long time, it does not follow that he will always

have the king's ear.


Ba domin tsawo akanga wata ba.

The moon is not seen because of great stature.

It is by no merit of yours that you have done that.

Any one can do it.


Fawa biu tana bata hankali'n kuda.

Two pieces of meat confuse the mind of the fly.

To hesitate between two things, two courses, &c.


Zakarra a-rataye ya yi koatuh ?

Can a cock slung by both legs peck at corn ?

Kotu or koatuh, the pecking action of hens eating

grain.

Can I do it in my present position ?

 

lya rua fidda kai.

He, who can swim, can save himself.

Fidda, a contraction of " fita da."

 

Da kura tana da magani'ii zawo, da ta yi

ma kanta.

Had the kura the means of curing itself of zav:o

it would have done so.

Kura: hyena/ coyote,  Zav:o being killed

Physician heal thyself.


Sai anbatta akan nemi mashiggi.

One only seeks a guide when one has lost the

road.

Mashiggi, a guide.


Babba juji ne, kowa ya zo da shaara sai ya

zubar.

The chief (or head of the family) is like a dust-heap,

every one comes with his sweepings and

deposits them.

The master is the recipient of all complaints and troubles.

 

Dauda'n gora achikki akan sha slii.

The dirt inside a gora is drunk inside.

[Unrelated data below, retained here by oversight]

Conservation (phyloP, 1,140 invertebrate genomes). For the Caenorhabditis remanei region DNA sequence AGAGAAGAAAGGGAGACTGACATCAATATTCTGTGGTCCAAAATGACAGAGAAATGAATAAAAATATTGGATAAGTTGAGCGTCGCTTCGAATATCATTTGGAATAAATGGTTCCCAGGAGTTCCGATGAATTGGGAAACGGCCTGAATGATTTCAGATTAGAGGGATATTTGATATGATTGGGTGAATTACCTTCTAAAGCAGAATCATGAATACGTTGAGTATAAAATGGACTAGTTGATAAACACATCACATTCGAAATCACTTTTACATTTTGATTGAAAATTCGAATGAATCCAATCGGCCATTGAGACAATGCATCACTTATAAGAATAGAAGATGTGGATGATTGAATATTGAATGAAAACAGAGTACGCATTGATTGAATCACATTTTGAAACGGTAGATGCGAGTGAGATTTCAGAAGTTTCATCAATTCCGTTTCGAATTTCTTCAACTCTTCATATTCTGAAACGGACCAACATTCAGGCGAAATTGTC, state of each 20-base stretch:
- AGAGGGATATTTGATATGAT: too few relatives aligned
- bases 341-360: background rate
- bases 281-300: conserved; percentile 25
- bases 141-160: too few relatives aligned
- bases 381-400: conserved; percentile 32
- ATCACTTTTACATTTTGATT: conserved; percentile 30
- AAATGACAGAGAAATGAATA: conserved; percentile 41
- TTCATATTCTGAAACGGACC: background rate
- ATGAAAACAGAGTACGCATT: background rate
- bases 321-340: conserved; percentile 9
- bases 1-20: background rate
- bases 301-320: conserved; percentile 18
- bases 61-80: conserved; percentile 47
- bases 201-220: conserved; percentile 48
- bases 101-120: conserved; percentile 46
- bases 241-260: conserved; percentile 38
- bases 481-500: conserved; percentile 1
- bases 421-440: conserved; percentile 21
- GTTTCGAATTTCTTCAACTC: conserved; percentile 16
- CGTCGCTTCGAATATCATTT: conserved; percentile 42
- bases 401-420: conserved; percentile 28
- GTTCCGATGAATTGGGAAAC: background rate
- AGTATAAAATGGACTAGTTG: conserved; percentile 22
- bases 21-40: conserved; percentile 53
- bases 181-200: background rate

Swallow your wrath.

Gora, a water-bottle ; note that it is pronounced

differently from gora, a male bamboo.

 

Sai kwarri ya chikka, saanan akan yi zagia.

Only when the quiver is full do you make a zagia.

Don't give anything away until your own wants are

satisfied.

Zagia, when a quiver is full it is usual to pull two

or three arrows out a little so that they may be

easily got at if suddenly wanted ; this projection

of arrows is called the zagia.


Komi ya ke chikkin dan kaza, shafu ya

deddi da sanninslii.

Whatever there is inside a chicken the hawk has

been familiar with it for a very long time.

There is not much that you can teach me about that.


Salt laughs at mai'n liadde while the sun

shines, but when rain comes it hides its

head.

Mai'n kadde, shea butter.

He laughs best who laughs last. 


Ganni ya fi ji.

Seeing is better than hearing.

To be able to say that you have seen a thing with your

own eyes is better than only to know by hearsay.

The full formula is — Q. Ka ganni? A. Xa ganni.

Q. Ka ji ? A. Na ji.

The questioner now says — ganni ya fi ji — seeing is

believing.

 

Zamma dubara, ta ii karifi.

Stratagem is better than brute force.

 

Na yi maka dubara.

I give you a bit of advice.

Kadda ya yi cbikki, ya haifu wuya.